This month marks a year since my biopsy that indicated I had an aggressive form of prostate cancer. It’s been quite a year for me, easily the most stressful and challenging of my life. The challenges of dealing with cancer were compounded by the pandemic that spawned lockdowns and restrictive access protocols that soon became a regular part of my and everyone else’s life.
This anniversary is not a celebration, simply a recognition, although Susan and I have raised a glass to my having survived. There are many more people who have not survived their cancer. I am one of the fortunate ones.
I still shudder when thinking about the biopsy, a process both painful and humiliating, albeit necessary. A sampling of 12 pieces taken from my prostate (and I counted every one of them as it was being done) showed ten of them were cancerous. That’s very, very high. I learned of my cancer barely six months after my closest friend had died of another cancer. It was disheartening, to say the least
Once the results were known and the urgency explained to me, my surgery was quickly arranged (barely a month later). The cancer was too far along for subtler treatments, as I’ve explained in earlier posts. . I spent far too much time contemplating my mortality back then. At 70, with cancer, it loomed all too close.
In early July I had a radical prostatectomy. I suppose there’s something to be said for having no prostate: I won’t have to suffer the same biopsy process in future. But there were other, less salubrious effects of the removal.
Once I recovered sufficiently (and had shed my catheter and urine bag), I was given hormone (via injection) and then radiation therapy. The latter lasted seven weeks, every weekday into the early part of January of this year. The former still affects me, as I’ve written in the past.
From surgery to the end of the radiation treatment was an intense, sometimes demoralizing, sometimes depressing, always stressful period of six months. Winter just made it seem darker. Four months later, as the spring brings new life and warmth to the region, I’m feeling optimistic. Cautiously, but optimistic nonetheless.
Last month, I had another PSA (prostate serum analysis) blood test, something I’ll be having every six months for the foreseeable future. I then had phone consultations with both my oncologist (at RVH) and my urologist (in Barrie) about the results and my future.
My PSA, I am delighted to report, is low enough to be undetectable, and that suggests I am recovering cancer-free. That isn’t a sure thing, of course, because cancer doesn’t obey all the rules or behave predictably. I will always have to be tested and examined for signs of its resurgence and metastasizing. But I will not dwell on the negative possibilities.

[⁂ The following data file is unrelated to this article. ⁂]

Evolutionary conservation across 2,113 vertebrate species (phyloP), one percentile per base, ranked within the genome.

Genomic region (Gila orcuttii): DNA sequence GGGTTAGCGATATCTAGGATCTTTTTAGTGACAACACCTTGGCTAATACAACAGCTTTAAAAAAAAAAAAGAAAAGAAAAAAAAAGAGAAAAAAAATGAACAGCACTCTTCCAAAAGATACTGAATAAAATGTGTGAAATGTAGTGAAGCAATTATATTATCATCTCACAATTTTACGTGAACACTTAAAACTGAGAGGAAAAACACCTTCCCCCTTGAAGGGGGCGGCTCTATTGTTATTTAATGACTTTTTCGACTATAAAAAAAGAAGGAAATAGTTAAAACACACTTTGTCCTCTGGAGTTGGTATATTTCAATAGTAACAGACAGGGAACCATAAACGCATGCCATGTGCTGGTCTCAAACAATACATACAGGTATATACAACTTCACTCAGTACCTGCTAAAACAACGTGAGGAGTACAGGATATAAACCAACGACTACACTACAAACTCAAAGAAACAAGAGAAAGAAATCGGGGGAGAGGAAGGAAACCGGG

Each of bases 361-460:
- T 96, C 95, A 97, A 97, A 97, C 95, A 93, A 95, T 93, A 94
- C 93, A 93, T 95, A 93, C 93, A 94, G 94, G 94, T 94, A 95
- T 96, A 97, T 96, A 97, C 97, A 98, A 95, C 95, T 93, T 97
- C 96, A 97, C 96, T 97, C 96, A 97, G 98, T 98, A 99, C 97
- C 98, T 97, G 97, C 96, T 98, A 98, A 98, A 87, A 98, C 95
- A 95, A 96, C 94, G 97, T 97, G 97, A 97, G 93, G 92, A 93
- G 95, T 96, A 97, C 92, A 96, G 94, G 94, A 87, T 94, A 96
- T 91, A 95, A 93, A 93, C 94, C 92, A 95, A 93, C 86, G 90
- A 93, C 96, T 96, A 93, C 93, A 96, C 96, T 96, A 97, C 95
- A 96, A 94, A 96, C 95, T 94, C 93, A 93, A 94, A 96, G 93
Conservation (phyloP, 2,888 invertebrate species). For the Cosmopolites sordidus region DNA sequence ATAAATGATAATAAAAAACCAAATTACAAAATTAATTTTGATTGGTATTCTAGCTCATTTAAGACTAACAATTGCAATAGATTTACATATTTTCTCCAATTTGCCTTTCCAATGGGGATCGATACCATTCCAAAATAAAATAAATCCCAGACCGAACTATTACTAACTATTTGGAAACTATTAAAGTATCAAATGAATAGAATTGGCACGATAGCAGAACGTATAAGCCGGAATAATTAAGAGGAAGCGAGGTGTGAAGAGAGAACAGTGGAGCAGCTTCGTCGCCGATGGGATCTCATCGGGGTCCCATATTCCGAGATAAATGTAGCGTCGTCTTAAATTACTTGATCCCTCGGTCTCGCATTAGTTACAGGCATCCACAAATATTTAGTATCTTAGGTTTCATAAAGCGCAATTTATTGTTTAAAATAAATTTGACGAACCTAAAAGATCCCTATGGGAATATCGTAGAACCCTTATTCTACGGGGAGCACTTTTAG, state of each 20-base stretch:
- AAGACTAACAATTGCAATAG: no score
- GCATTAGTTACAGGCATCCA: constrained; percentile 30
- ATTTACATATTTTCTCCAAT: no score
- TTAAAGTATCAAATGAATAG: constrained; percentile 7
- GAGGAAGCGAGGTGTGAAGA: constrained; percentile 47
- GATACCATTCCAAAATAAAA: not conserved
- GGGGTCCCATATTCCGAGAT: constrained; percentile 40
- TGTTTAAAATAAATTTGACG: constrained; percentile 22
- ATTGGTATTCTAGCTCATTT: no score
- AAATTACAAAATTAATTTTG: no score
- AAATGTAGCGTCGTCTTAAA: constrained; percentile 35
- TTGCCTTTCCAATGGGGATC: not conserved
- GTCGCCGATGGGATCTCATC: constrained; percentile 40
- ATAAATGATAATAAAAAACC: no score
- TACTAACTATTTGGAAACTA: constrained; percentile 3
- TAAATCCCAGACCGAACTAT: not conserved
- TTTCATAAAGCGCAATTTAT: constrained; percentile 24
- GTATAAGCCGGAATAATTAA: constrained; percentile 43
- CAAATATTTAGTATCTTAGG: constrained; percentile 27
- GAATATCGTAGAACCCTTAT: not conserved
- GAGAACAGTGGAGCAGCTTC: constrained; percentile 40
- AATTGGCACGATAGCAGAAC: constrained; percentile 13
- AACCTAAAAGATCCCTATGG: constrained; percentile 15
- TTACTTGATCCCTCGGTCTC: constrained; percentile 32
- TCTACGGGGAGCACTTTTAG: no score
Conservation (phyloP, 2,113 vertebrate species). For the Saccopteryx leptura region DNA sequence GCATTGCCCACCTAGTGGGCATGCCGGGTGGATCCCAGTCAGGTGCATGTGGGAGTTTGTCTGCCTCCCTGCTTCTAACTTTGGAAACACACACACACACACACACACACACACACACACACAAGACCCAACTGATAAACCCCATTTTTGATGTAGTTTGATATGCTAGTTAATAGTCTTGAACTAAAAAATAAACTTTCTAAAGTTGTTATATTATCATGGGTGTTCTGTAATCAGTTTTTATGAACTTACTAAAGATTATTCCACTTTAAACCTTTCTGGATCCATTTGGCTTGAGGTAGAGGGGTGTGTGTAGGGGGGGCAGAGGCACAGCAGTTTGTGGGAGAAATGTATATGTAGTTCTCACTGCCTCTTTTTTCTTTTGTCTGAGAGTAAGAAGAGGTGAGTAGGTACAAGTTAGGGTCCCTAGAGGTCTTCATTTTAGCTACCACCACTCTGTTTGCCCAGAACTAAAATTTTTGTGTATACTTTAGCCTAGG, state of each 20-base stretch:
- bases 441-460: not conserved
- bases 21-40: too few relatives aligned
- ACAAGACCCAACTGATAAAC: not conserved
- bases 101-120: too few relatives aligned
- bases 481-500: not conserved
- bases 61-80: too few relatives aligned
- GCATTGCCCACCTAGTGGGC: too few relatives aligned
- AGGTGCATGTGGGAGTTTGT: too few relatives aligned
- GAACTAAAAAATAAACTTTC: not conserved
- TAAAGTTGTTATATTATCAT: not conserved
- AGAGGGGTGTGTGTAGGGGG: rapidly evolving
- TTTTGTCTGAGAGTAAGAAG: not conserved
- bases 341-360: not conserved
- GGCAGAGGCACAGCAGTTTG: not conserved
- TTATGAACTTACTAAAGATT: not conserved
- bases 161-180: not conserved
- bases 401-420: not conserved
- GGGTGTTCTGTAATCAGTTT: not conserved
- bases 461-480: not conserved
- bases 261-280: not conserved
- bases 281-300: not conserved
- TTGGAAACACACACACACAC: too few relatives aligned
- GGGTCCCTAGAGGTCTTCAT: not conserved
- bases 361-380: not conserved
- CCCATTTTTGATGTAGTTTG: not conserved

Even my intestines — which suffered more than any other organ — seem to be getting over the effects from radiation, although they will take somewhat more time to get fully past the atomic blasts. Still, it’s another reason to be optimistic.
Both my doctors concurred in something I wanted to hear: I can be weaned off the hormones. I had expected to be on them for at least the remainder of the year. This will allow my body to slowly recover its natural testosterone balance but will take upwards of a year for that to work itself out. In the meantime, the hot flashes still affect my daily life and most of all, my sleep.
While it’s too late for me, there are new therapies and treatments being developed to manage or even cure prostate cancer. I look for news about them online every week. According to a recent story on Medical Express,
Using a technique called epigenetic reprogramming, investigators altered the tumor and tumor microenvironment by inhibiting expression of a protein known as enhancer of zeste homolog2, or EZH2, which is found at high levels in prostate cancer. This protein helps tumors resist checkpoint inhibitor immunotherapies, which are designed to block certain other proteins that can stop immune cells from killing cancer cells.
The researchers’ study findings hold the potential for personalized treatment approaches going forward, which may include combined regimens of EZH2 inhibitors and checkpoint inhibitors as a novel strategy to increase prostate cancer response to checkpoint immunotherapy.
I don’t know how long it might take for new, less invasive treatments to become available, but I hope that in the very near future, men with prostate cancer will be able to receive a vaccination that resolves their cancer and that surgeries (especially radical prostatectomies like I had) will become a thing of the past.
I will post updates in the future as I slowly continue to recover and my future test results are known, but for the next several months I expect this will be the last post in the Cancer Diaries until the next test and consultation. Thanks for following my journey.